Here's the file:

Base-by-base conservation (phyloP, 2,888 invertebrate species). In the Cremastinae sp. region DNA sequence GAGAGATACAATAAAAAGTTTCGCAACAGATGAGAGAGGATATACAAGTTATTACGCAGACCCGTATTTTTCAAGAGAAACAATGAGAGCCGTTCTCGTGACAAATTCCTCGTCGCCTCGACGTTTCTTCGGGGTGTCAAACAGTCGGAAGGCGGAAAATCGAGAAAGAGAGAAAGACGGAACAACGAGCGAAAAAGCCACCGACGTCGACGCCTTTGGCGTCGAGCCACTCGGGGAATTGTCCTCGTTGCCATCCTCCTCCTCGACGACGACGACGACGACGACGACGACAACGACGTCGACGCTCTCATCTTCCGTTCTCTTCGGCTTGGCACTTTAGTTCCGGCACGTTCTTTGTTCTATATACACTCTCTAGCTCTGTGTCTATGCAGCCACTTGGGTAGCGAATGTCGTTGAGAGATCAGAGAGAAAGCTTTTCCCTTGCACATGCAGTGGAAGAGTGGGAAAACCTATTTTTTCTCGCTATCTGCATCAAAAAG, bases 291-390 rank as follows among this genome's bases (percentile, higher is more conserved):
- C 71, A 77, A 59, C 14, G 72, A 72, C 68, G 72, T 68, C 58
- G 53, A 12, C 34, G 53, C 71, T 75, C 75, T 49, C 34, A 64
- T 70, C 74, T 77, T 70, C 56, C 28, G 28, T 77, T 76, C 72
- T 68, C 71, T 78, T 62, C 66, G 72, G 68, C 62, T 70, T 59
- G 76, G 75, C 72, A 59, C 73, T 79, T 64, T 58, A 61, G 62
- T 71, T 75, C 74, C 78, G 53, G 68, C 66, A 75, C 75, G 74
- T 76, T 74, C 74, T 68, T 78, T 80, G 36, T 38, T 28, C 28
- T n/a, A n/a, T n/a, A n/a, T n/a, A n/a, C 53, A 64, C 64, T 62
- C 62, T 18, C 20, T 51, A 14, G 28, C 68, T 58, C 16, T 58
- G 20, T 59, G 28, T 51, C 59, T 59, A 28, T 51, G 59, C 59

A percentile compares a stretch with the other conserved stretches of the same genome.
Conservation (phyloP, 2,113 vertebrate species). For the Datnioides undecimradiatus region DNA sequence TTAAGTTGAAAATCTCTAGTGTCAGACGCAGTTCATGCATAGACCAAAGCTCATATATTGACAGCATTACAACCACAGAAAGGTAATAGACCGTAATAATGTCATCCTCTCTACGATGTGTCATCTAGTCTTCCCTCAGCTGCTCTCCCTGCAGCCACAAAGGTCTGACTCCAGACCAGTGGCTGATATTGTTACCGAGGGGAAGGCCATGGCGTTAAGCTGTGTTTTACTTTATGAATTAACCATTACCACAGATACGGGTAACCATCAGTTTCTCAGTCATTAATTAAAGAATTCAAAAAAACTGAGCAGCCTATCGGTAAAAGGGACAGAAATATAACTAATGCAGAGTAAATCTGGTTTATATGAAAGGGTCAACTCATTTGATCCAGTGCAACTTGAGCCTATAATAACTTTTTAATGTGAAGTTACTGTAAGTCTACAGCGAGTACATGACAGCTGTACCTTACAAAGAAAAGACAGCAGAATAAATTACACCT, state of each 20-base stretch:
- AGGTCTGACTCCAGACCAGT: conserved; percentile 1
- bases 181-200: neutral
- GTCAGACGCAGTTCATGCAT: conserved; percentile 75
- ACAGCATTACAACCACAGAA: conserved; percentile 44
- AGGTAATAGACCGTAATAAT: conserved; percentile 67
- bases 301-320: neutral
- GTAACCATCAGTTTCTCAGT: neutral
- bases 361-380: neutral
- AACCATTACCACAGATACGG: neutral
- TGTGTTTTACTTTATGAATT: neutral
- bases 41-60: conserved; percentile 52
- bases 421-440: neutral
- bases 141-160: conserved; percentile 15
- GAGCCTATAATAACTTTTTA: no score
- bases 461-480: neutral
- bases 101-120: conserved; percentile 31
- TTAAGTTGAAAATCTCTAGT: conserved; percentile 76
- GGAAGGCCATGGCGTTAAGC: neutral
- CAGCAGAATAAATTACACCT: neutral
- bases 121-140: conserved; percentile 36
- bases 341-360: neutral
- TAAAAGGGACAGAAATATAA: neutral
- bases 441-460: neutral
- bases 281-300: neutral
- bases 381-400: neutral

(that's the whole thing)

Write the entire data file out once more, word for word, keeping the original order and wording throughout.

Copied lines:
Base-by-base conservation (phyloP, 2,888 invertebrate species). In the Cremastinae sp. region DNA sequence GAGAGATACAATAAAAAGTTTCGCAACAGATGAGAGAGGATATACAAGTTATTACGCAGACCCGTATTTTTCAAGAGAAACAATGAGAGCCGTTCTCGTGACAAATTCCTCGTCGCCTCGACGTTTCTTCGGGGTGTCAAACAGTCGGAAGGCGGAAAATCGAGAAAGAGAGAAAGACGGAACAACGAGCGAAAAAGCCACCGACGTCGACGCCTTTGGCGTCGAGCCACTCGGGGAATTGTCCTCGTTGCCATCCTCCTCCTCGACGACGACGACGACGACGACGACGACAACGACGTCGACGCTCTCATCTTCCGTTCTCTTCGGCTTGGCACTTTAGTTCCGGCACGTTCTTTGTTCTATATACACTCTCTAGCTCTGTGTCTATGCAGCCACTTGGGTAGCGAATGTCGTTGAGAGATCAGAGAGAAAGCTTTTCCCTTGCACATGCAGTGGAAGAGTGGGAAAACCTATTTTTTCTCGCTATCTGCATCAAAAAG, bases 291-390 rank as follows among this genome's bases (percentile, higher is more conserved):
- C 71, A 77, A 59, C 14, G 72, A 72, C 68, G 72, T 68, C 58
- G 53, A 12, C 34, G 53, C 71, T 75, C 75, T 49, C 34, A 64
- T 70, C 74, T 77, T 70, C 56, C 28, G 28, T 77, T 76, C 72
- T 68, C 71, T 78, T 62, C 66, G 72, G 68, C 62, T 70, T 59
- G 76, G 75, C 72, A 59, C 73, T 79, T 64, T 58, A 61, G 62
- T 71, T 75, C 74, C 78, G 53, G 68, C 66, A 75, C 75, G 74
- T 76, T 74, C 74, T 68, T 78, T 80, G 36, T 38, T 28, C 28
- T n/a, A n/a, T n/a, A n/a, T n/a, A n/a, C 53, A 64, C 64, T 62
- C 62, T 18, C 20, T 51, A 14, G 28, C 68, T 58, C 16, T 58
- G 20, T 59, G 28, T 51, C 59, T 59, A 28, T 51, G 59, C 59

A percentile compares a stretch with the other conserved stretches of the same genome.
Conservation (phyloP, 2,113 vertebrate species). For the Datnioides undecimradiatus region DNA sequence TTAAGTTGAAAATCTCTAGTGTCAGACGCAGTTCATGCATAGACCAAAGCTCATATATTGACAGCATTACAACCACAGAAAGGTAATAGACCGTAATAATGTCATCCTCTCTACGATGTGTCATCTAGTCTTCCCTCAGCTGCTCTCCCTGCAGCCACAAAGGTCTGACTCCAGACCAGTGGCTGATATTGTTACCGAGGGGAAGGCCATGGCGTTAAGCTGTGTTTTACTTTATGAATTAACCATTACCACAGATACGGGTAACCATCAGTTTCTCAGTCATTAATTAAAGAATTCAAAAAAACTGAGCAGCCTATCGGTAAAAGGGACAGAAATATAACTAATGCAGAGTAAATCTGGTTTATATGAAAGGGTCAACTCATTTGATCCAGTGCAACTTGAGCCTATAATAACTTTTTAATGTGAAGTTACTGTAAGTCTACAGCGAGTACATGACAGCTGTACCTTACAAAGAAAAGACAGCAGAATAAATTACACCT, state of each 20-base stretch:
- AGGTCTGACTCCAGACCAGT: conserved; percentile 1
- bases 181-200: neutral
- GTCAGACGCAGTTCATGCAT: conserved; percentile 75
- ACAGCATTACAACCACAGAA: conserved; percentile 44
- AGGTAATAGACCGTAATAAT: conserved; percentile 67
- bases 301-320: neutral
- GTAACCATCAGTTTCTCAGT: neutral
- bases 361-380: neutral
- AACCATTACCACAGATACGG: neutral
- TGTGTTTTACTTTATGAATT: neutral
- bases 41-60: conserved; percentile 52
- bases 421-440: neutral
- bases 141-160: conserved; percentile 15
- GAGCCTATAATAACTTTTTA: no score
- bases 461-480: neutral
- bases 101-120: conserved; percentile 31
- TTAAGTTGAAAATCTCTAGT: conserved; percentile 76
- GGAAGGCCATGGCGTTAAGC: neutral
- CAGCAGAATAAATTACACCT: neutral
- bases 121-140: conserved; percentile 36
- bases 341-360: neutral
- TAAAAGGGACAGAAATATAA: neutral
- bases 441-460: neutral
- bases 281-300: neutral
- bases 381-400: neutral